• Hi Ele…

    It is so interesting that the lycaona pictus is only found in Africa. It is however a problem that this African wild dog is facing a threat of extinction. Habitat fragmentation as a result of human activities is seen as the driving factor towards extinction. It is important that action need to be done as a matter of urgent. It is important to keep these species (lycaona pictus) in reserves or national parks to ensure that they are well protected from being killed by farmers and other people.

    You raised the issue that they need to be kept in conserved area to “reduce the risk of crossbreeding of wild dog and domesticated dog”, I am interested to know more on what happened after they cross breed, is the product become a domesticated or wild dog?


    By Blogger Lufuno, at March 28, 2007 10:16 AM  

  • this is an interesting topic. most people are not interested in animals especially wild animals. but most of the wild dog are killed by other are the stats which i found about wild dogs: Natural causes (80%): Lion predation - 31%, hyena predation - 6%, other wild dogs - 34%, disease - 8%, Human causes (20%): Road kill - 12%, snared - 8 % [1].
    it seems that human also causes the decline in the hnumber of wild dogs but not like other animals such as lions. natural causes is the cause of most of the wild dogs. so what can be done to reduce this decrease in the number of wild dogs? what can we do also to stop or reduce the natural causes which lead to the decrease number of wild dogs?


    [1]. Paul Massicot; Last modified:2005 Nov 26. [internet]. available from:

    By Blogger Lethabo, at March 28, 2007 11:27 AM  

  • Hi Ele, I have read and enjoy your article. The African Wild dog is endangered as you indicated in your article. The African Wild dog is listed as endangered since 1984. I like the fact that, you mentioned all the factors that lead to the African Wild dog to be listed as endangered.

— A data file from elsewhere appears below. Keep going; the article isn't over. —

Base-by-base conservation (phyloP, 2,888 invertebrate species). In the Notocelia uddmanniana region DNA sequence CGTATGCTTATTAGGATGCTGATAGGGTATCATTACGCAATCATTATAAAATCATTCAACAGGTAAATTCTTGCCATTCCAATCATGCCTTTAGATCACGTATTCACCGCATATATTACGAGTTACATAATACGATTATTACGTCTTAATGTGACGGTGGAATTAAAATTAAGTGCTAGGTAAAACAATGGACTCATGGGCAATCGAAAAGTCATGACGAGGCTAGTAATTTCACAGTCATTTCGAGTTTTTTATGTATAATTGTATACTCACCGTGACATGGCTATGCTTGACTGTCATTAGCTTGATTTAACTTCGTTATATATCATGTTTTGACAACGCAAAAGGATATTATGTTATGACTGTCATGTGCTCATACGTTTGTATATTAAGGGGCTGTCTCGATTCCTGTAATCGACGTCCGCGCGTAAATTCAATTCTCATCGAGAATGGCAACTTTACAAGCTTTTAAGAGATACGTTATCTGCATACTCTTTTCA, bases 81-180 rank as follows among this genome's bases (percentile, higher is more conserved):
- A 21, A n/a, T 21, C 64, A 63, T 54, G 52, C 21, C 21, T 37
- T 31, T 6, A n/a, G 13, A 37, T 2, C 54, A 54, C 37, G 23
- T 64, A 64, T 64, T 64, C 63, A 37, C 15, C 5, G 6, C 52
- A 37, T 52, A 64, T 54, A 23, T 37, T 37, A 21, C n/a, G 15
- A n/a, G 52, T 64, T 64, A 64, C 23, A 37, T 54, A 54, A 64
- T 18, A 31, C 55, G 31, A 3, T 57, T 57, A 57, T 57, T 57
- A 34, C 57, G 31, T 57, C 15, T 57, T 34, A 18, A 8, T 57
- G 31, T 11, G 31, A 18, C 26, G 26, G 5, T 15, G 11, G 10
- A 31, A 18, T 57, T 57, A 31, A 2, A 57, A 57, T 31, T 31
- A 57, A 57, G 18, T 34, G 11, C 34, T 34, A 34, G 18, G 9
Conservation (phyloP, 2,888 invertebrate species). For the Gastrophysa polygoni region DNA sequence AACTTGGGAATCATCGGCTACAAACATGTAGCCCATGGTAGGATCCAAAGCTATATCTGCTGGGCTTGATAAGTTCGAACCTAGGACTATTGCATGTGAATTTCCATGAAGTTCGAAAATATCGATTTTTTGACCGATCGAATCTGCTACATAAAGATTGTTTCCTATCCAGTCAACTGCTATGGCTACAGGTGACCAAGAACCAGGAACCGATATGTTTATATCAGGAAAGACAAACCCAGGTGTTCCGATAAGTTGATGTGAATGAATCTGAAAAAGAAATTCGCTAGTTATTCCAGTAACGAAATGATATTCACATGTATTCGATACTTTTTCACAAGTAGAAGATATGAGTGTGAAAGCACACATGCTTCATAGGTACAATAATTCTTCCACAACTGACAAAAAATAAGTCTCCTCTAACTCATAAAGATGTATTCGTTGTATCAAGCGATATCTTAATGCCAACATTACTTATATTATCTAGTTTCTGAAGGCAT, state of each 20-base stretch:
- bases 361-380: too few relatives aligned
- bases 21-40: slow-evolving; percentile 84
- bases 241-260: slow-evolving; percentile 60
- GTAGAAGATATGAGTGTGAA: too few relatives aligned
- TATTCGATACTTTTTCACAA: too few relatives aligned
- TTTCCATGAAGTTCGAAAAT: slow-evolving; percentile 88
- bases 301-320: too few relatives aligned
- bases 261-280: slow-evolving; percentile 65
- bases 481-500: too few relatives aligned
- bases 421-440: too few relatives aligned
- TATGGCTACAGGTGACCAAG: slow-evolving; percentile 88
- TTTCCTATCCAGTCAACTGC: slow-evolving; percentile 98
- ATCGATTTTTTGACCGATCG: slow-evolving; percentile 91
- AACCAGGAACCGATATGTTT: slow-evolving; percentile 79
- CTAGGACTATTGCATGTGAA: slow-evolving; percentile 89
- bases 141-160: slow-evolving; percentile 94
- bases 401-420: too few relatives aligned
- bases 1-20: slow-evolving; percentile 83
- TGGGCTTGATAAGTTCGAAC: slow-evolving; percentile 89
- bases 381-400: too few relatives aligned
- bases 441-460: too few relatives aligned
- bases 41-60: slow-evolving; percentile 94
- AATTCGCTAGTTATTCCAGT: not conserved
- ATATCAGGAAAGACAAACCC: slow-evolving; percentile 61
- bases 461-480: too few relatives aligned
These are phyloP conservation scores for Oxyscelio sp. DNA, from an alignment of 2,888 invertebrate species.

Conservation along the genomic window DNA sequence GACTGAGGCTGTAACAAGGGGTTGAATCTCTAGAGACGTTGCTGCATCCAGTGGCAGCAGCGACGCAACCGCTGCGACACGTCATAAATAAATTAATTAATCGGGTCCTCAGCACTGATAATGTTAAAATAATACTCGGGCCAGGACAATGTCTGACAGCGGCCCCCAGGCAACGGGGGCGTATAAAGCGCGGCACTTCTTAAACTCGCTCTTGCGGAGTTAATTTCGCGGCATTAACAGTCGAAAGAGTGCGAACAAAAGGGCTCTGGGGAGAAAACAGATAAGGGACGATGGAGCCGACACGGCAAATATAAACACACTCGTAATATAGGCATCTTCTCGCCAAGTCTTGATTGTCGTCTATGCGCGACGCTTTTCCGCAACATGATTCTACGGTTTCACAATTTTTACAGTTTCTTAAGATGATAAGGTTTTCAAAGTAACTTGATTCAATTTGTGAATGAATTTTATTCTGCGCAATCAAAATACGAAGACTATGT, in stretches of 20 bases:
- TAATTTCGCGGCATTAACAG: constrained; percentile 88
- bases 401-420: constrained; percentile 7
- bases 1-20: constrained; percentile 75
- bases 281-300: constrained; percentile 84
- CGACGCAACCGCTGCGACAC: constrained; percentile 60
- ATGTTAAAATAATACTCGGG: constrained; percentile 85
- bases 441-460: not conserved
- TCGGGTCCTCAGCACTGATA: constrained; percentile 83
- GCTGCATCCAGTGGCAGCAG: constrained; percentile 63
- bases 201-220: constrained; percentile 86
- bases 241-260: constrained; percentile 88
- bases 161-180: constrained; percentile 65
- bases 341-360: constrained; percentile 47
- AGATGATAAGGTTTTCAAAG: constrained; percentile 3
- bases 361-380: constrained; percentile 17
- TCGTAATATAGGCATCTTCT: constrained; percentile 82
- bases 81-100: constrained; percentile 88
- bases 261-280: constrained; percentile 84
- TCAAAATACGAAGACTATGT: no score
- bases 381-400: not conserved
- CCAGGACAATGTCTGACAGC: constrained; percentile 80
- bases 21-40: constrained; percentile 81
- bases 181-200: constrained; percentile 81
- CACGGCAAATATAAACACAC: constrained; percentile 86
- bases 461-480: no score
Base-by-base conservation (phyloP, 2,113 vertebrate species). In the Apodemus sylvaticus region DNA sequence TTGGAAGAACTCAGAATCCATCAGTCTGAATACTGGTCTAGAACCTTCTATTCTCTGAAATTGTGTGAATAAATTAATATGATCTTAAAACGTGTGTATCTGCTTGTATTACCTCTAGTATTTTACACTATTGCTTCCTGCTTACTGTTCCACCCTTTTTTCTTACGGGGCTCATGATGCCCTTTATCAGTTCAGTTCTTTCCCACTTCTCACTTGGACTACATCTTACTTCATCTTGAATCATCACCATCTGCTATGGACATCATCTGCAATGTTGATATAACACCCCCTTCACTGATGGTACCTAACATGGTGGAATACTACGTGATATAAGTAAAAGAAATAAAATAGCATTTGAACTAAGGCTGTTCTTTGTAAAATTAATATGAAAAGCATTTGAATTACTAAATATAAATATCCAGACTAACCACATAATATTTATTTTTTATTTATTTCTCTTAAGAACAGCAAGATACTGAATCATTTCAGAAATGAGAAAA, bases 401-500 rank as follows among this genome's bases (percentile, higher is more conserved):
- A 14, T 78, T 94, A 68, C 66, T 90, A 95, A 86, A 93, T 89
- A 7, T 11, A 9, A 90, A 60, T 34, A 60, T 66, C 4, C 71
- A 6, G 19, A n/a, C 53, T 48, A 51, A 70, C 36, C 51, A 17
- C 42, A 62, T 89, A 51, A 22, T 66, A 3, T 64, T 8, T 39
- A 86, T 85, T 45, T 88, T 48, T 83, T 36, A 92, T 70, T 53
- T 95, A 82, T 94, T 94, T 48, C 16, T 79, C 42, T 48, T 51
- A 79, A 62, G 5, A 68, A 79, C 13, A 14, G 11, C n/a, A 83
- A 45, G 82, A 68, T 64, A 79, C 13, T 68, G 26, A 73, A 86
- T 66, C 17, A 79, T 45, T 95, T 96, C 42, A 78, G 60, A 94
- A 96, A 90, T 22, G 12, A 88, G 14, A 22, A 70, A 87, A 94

The African Wild dogs are still declining. The remaining threats to African Wild dog are diseases, hunting and poisoning. They also decline as a result of competition with other predators such as lions. Road contribute a lot more especially in protected areas (UNEP and WCMC).
    The African Wild dog prefers to live in a group of 10 to 15 including females, males and young with one dominant male and one dominant female.
    The African Wild dogs are gregarious animals.

    The conservation of African Wild dogs is taken serious by many different stakeholders , for examples, the World Conservation Union (IUCN) and the Species Survival Commission (SSC) Canid Specialist Group develop a survey, conservation action plan and the Lycaon Action Plan for African wild dogs. The plans have a collection research for many years on wild dogs. The research has the management priority and outlines conservation for the species.

    United Nations Environment Programme (UNEP) and World Conservation Monitoring Centre (WCMC), Wild Dog - Lycaon pictus.[Online].[Cited, 27 March 2007].Available from:

    EdV, The IUCN/SSC Canid Specialist Group. [Online].[ Cited, 27 march 2007]. Available from:

    By Blogger linette, at March 28, 2007 3:52 PM  

  • It is true that the African Wild Dogs are facing extinction because at first they use to walk or hunt at a pack of forty members but currently their packs include seven to ten members only. The packs are dominated by more males than females, this is happening because females have a higher tendency of emigrating from their natural groups than males.

    They leave the natural pack mostly when they are about two and half years old to join other packs where there are no adult females. The males mostly stay with their father's packs. When they are within a pack they act as a family, they all cooperate in caring for the young ones or those who are sick or wounded.
    They have a very beautiful lifestyle and they need concrete conservation strategies as we cannot afford to loose these wonderful creatures.

    Canadian Museum of Nature, 2003.”African Wild Dog” [Online]. 2004 March 24, 14:27 UTC [Cited 2007 Mar 29]. Available From:

    By Blogger Dianah Nangammbi, at March 29, 2007 3:14 PM  

  • Hi all what a spectacular specie as well as endangered, we offer safaris to Hluhluwe Game Reserve and what a pleasure that we are fortunate enough to show visitors the Wild Dog. At present Hluhluwe Umfolozi Game Reserve has of the highest population of Wild Dog and with the new arrival of pups what an amazing feat for them. We have numerous pictures and video of Wild DOg on our site why not have a look